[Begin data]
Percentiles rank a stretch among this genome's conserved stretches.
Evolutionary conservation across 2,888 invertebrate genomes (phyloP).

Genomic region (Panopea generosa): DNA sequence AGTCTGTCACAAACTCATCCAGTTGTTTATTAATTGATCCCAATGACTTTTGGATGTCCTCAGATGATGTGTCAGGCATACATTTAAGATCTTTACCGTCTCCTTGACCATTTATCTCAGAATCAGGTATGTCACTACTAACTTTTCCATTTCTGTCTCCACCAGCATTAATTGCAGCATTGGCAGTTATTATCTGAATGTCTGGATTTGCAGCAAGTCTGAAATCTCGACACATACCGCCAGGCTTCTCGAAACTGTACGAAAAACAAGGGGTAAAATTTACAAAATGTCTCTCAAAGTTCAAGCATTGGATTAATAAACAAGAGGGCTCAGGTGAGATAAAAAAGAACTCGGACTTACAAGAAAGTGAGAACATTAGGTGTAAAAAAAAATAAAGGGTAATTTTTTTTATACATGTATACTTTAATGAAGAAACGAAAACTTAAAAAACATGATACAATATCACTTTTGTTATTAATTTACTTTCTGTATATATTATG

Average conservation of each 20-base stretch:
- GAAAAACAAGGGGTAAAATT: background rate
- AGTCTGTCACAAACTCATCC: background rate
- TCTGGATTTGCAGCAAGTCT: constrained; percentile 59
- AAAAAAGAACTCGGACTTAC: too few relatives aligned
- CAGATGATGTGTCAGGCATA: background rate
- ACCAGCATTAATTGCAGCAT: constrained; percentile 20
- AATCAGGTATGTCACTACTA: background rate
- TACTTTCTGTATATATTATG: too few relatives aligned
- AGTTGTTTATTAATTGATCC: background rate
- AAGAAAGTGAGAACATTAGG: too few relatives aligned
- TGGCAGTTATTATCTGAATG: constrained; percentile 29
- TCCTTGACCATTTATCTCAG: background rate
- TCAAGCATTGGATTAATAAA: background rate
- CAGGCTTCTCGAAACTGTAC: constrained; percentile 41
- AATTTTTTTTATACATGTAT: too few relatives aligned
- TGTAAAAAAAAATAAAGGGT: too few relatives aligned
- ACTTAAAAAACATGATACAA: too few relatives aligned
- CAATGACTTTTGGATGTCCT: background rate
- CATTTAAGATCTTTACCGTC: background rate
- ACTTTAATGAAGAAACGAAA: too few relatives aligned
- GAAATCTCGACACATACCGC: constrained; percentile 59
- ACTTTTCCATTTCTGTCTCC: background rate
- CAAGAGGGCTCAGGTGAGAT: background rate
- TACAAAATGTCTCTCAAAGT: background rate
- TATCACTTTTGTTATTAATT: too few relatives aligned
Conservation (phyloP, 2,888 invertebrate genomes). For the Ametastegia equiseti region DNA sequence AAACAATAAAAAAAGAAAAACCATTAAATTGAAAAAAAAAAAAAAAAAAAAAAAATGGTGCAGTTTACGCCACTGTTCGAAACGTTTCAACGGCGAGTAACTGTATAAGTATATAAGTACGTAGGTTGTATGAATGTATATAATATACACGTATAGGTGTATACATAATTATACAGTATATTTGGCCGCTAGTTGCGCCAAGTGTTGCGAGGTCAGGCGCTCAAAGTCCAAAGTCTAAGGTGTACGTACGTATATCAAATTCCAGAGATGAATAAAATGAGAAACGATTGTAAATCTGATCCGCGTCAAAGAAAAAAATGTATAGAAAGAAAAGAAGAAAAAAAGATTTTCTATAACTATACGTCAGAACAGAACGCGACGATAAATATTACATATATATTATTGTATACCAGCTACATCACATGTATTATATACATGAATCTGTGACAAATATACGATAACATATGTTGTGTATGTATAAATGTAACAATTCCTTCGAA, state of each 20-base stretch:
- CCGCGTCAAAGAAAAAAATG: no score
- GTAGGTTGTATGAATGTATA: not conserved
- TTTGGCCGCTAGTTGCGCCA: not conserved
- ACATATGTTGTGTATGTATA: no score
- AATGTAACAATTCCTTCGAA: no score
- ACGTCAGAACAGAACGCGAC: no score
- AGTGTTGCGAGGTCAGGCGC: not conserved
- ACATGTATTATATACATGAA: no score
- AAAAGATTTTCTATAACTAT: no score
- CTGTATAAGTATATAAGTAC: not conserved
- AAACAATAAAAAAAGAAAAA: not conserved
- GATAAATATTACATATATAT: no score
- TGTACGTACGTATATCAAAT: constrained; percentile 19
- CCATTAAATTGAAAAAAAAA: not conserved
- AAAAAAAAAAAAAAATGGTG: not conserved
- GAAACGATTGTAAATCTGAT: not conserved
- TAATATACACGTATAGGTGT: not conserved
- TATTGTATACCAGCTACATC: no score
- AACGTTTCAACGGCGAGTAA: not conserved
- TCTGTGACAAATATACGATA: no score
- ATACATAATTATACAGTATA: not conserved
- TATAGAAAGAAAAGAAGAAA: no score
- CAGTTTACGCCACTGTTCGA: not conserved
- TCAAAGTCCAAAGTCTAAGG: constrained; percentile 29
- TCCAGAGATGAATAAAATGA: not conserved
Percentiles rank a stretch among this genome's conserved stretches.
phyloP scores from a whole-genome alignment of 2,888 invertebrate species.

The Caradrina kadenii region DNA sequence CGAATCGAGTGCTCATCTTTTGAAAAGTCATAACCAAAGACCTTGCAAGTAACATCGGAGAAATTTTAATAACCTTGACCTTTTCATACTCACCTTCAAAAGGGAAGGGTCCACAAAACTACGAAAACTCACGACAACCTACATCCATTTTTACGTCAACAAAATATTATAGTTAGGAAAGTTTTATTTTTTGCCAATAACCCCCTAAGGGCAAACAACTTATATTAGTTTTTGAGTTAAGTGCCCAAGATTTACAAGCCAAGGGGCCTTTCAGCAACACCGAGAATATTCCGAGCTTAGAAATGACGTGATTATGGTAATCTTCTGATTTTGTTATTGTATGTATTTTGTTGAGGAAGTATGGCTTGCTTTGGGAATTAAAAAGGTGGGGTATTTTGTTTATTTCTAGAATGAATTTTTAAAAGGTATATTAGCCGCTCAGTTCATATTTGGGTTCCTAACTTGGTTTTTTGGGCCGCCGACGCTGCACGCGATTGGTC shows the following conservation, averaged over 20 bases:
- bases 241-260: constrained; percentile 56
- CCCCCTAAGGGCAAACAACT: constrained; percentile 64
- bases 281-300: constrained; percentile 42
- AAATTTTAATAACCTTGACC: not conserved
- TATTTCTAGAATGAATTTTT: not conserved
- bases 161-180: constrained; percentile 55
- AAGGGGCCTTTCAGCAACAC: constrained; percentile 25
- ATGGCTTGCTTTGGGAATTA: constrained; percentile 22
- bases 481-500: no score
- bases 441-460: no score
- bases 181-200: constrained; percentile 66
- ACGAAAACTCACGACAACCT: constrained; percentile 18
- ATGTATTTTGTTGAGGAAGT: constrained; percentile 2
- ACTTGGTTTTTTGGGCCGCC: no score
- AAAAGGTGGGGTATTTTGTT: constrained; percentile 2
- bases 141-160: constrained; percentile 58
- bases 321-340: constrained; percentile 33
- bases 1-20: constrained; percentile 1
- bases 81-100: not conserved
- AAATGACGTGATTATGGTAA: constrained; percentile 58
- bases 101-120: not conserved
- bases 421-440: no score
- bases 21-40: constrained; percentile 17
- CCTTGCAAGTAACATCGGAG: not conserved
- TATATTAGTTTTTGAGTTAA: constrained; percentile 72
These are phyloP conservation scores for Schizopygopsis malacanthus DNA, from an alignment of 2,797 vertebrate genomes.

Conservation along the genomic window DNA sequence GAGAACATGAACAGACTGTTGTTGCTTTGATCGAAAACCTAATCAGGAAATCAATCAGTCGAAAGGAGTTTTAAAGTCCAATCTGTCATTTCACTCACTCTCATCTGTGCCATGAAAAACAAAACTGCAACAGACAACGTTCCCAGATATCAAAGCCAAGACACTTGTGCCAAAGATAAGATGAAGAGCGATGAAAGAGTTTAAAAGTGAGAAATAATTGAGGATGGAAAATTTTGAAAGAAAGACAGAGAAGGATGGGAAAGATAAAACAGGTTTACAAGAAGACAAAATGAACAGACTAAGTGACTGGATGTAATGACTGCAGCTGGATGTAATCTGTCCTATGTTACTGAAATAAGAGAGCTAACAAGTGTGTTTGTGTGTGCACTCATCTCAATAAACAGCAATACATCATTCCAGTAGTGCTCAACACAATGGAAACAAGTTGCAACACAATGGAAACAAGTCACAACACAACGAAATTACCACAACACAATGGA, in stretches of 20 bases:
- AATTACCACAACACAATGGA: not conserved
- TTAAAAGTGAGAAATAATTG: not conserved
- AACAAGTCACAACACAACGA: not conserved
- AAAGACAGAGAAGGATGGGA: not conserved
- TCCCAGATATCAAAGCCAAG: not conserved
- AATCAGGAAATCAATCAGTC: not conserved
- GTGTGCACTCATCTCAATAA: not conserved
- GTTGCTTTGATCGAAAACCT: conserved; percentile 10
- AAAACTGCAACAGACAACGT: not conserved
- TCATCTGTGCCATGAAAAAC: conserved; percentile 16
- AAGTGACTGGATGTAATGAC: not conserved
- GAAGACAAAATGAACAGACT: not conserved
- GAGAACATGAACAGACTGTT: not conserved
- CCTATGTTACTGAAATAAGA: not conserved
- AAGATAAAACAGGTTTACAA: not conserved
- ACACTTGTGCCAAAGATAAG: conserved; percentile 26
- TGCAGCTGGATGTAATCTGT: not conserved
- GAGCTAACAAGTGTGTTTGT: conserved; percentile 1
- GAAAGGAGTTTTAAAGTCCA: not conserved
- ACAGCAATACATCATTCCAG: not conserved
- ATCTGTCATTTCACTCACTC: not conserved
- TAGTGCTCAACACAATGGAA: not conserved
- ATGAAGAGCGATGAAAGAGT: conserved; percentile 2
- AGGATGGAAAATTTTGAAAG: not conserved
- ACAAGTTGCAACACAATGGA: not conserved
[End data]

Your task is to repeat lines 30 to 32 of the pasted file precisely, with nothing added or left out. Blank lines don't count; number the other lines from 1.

Conservation (phyloP, 2,888 invertebrate genomes). For the Ametastegia equiseti region DNA sequence AAACAATAAAAAAAGAAAAACCATTAAATTGAAAAAAAAAAAAAAAAAAAAAAAATGGTGCAGTTTACGCCACTGTTCGAAACGTTTCAACGGCGAGTAACTGTATAAGTATATAAGTACGTAGGTTGTATGAATGTATATAATATACACGTATAGGTGTATACATAATTATACAGTATATTTGGCCGCTAGTTGCGCCAAGTGTTGCGAGGTCAGGCGCTCAAAGTCCAAAGTCTAAGGTGTACGTACGTATATCAAATTCCAGAGATGAATAAAATGAGAAACGATTGTAAATCTGATCCGCGTCAAAGAAAAAAATGTATAGAAAGAAAAGAAGAAAAAAAGATTTTCTATAACTATACGTCAGAACAGAACGCGACGATAAATATTACATATATATTATTGTATACCAGCTACATCACATGTATTATATACATGAATCTGTGACAAATATACGATAACATATGTTGTGTATGTATAAATGTAACAATTCCTTCGAA, state of each 20-base stretch:
- CCGCGTCAAAGAAAAAAATG: no score
- GTAGGTTGTATGAATGTATA: not conserved